Rewind. Time for the Jedi Mind Trick. I held the films out. “This patient isn’t an operative candidate. I don’t know if you could even biopsy this mass. It’s really in there.” I prayed his ego would take the bait. The radiologist turned and snatched the films from me then threw them up on the lighted wall on his left. “Oh yeah, I can hit this, no problem. I’ll do it tomorrow, about 9.” And that, folks, is the Art of Medicine.
Got to put on my writer/editor hat and be a guest on WNPR’s Colin McEnroe Show to talk about Twitter Fiction, Nanoism, and read a few tweet-sized tales. This was my very first radio interview (and live is really tough, oof!). My part is toward the beginning, with Colin introducing me around the 6:45 mark. But you should at least listen to the very beginning, because their intro sketch bit is the best part of the show.
is up next on the Kindle Unlimited tour of physician books. I really feel like the title should read “in Medical School.”
Kashmer’s hardest sells in the book are on how valuable he thinks his MBA training was and how great locum tenens positions can be for a young physician’s lifestyle (he owns a locums placement company). It starts with the usual “I’ve made a lot of mistakes doing all the amazing things I’ve done” humblebrag and follows it up with a ton of common sense. I do applaud him for the copy editing and book styling, definitely a notch above the usual.
He also really promotes a company called Provider Lifestyle Experts, a service which helps with dealing with credentialing paperwork for $600/month. Yikes! Only in my wildest dreams could I one day make enough money to think spending over $7000 annually for some light paperwork help was a good use of cash.
There are some generally useful things about contract negotiation, but I think these are better and more succinctly covered by the second book in this review. The practical advice on how to deal with the vagaries of clinical practice sort of sound like marathon advice: At first you’ll be nervous. At some point, you’ll get tired. You may even want to quit. If you trip and fall, well that will probably hurt. How much is hard to say. Is that helpful? Not really. It’s obvious. It’s generally pleasant non-advice. Be nice, work hard, don’t do shady things, and if you’re job really is a terrible fit, get the hell out of dodge.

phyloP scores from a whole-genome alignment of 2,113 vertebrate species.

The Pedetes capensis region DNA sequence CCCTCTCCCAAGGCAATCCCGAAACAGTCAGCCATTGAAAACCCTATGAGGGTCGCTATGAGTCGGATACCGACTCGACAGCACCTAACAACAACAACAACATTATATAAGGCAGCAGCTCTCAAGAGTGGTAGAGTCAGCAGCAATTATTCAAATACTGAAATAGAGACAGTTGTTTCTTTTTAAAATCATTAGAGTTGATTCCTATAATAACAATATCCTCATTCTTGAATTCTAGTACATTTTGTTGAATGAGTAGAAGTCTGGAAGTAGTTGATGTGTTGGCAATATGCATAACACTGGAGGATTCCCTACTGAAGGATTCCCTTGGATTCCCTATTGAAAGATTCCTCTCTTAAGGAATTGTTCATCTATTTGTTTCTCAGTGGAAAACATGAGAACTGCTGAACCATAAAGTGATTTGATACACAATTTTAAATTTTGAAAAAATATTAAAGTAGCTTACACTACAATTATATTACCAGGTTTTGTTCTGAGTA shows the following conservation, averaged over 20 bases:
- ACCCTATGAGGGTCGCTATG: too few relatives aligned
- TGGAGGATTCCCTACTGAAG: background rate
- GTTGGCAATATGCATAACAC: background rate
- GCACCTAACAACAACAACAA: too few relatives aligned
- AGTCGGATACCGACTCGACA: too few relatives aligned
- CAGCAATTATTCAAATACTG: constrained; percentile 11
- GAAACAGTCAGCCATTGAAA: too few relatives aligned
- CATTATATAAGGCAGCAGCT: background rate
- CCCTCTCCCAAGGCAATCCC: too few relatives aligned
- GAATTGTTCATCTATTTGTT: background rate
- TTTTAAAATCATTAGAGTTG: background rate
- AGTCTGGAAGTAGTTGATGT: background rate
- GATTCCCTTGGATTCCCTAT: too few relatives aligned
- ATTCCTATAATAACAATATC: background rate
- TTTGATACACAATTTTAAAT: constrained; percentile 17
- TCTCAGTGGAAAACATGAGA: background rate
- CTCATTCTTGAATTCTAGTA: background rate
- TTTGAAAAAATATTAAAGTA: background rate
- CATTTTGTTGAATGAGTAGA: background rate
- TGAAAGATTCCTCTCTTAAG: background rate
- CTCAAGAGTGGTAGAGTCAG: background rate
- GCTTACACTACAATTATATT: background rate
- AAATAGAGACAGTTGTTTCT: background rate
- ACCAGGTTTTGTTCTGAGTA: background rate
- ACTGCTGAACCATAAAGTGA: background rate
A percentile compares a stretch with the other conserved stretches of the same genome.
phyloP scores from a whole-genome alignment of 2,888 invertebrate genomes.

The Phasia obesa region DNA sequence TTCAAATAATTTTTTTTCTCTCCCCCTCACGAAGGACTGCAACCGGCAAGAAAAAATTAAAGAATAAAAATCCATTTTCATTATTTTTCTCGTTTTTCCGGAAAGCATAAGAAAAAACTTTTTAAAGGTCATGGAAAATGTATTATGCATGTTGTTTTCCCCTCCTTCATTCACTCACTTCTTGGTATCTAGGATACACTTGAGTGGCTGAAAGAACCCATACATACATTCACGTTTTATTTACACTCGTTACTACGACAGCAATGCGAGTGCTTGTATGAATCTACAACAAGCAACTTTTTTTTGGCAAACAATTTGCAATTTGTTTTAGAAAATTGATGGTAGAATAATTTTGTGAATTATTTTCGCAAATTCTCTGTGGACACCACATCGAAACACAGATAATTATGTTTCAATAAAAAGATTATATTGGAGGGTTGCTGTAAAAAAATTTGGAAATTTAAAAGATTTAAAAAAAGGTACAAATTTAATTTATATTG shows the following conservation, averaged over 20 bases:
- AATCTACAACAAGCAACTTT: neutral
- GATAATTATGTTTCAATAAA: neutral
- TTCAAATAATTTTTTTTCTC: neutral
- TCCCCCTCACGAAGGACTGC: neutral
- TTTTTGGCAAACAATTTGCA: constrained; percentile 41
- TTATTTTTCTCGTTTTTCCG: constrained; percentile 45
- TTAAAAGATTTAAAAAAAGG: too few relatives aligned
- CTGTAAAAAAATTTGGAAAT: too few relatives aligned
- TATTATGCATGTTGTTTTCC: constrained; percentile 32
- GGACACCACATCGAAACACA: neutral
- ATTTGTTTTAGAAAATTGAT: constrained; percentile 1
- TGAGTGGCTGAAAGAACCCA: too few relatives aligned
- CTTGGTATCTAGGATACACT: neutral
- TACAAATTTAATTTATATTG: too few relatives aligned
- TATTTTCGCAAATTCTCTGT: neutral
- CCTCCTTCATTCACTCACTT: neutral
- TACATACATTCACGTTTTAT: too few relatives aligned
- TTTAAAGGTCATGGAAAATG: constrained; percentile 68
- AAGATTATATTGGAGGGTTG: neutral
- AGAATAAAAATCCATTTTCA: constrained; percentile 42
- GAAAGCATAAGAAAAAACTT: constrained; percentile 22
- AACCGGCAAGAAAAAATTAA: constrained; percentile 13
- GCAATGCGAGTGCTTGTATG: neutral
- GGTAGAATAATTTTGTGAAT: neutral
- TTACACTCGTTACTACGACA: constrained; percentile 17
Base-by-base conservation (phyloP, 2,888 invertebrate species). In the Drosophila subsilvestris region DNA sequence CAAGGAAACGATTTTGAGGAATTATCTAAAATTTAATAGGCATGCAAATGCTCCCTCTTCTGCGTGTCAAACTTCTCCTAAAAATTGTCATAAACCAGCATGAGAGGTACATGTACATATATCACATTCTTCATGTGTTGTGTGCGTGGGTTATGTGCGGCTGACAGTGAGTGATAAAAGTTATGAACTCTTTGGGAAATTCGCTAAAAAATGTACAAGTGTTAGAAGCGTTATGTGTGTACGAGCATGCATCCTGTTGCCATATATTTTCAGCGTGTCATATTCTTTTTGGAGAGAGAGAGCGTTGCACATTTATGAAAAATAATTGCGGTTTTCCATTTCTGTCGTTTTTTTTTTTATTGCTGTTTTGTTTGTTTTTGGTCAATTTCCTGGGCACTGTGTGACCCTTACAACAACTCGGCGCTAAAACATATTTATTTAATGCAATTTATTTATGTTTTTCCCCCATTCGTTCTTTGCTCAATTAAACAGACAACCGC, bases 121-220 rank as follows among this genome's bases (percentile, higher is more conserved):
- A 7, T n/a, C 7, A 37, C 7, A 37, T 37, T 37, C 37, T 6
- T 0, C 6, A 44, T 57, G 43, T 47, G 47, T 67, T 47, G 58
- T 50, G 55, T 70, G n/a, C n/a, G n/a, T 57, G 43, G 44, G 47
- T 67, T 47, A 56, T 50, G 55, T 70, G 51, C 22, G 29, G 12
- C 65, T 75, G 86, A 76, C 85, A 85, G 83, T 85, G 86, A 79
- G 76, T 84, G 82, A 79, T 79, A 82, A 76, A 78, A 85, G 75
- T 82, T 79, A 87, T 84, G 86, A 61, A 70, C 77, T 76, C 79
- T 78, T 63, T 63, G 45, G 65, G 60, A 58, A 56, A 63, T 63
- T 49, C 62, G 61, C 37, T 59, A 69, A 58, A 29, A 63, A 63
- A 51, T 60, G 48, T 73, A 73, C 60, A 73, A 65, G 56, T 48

Overall: Skip unless it’s free and have 1-2 hours to burn and you got terrible clinical evaluations in medical school and residency (i.e. have no common sense).
is overall stronger, in that out of the 1 hour it takes to read it, 10-15 minutes are pretty interesting. The book is apparently an extended version of a talk he gave to some orthopedics colleagues.
Chapter 1 is “Ten Points You Need to Know About Contracts.” This is interesting and well written. It’s basically an excellent blog post.
Chapter 2 is an almost joke personal finance chapter: don’t act rich and get a financial planner (ugh).
This is followed by short chapters covering industry and hospital relationships, basics of coding/billing, marketing. All of this is fine and good basics.
Overall: Good if you know nothing, particularly the first chapter. Worth it on Kindle Unlimited/free. Otherwise pass.
Late last year I reviewed ExamGuru’s (new at the time) shelf exam question bank. The old coupon code expired a month or so back, so today I arranged for a new coupon code for those students looking for additional question sources.1 You can use BW15 through the end of the year to save 15% (and I also get a few bucks).
On a related note, there’s also now another shelf exam question source, from mega-exam prep purveyor, BoardVitals. I haven’t used it yet but some readers have brought it to my attention. I won’t pretend you need an additional question source in the first place, let alone that this is worth your time/money. I’ll try to check it out at some point in the future to give my personal yay/nay, but anyone intrepid/interested can purchase through this link and use code BW10 to save 10% as well.
Damn you family medicine shelf! *shakes fist*↩
John Oliver turns his incisive gaze on scientific studies:
Fantastic as always, with some great “TODD” talks too.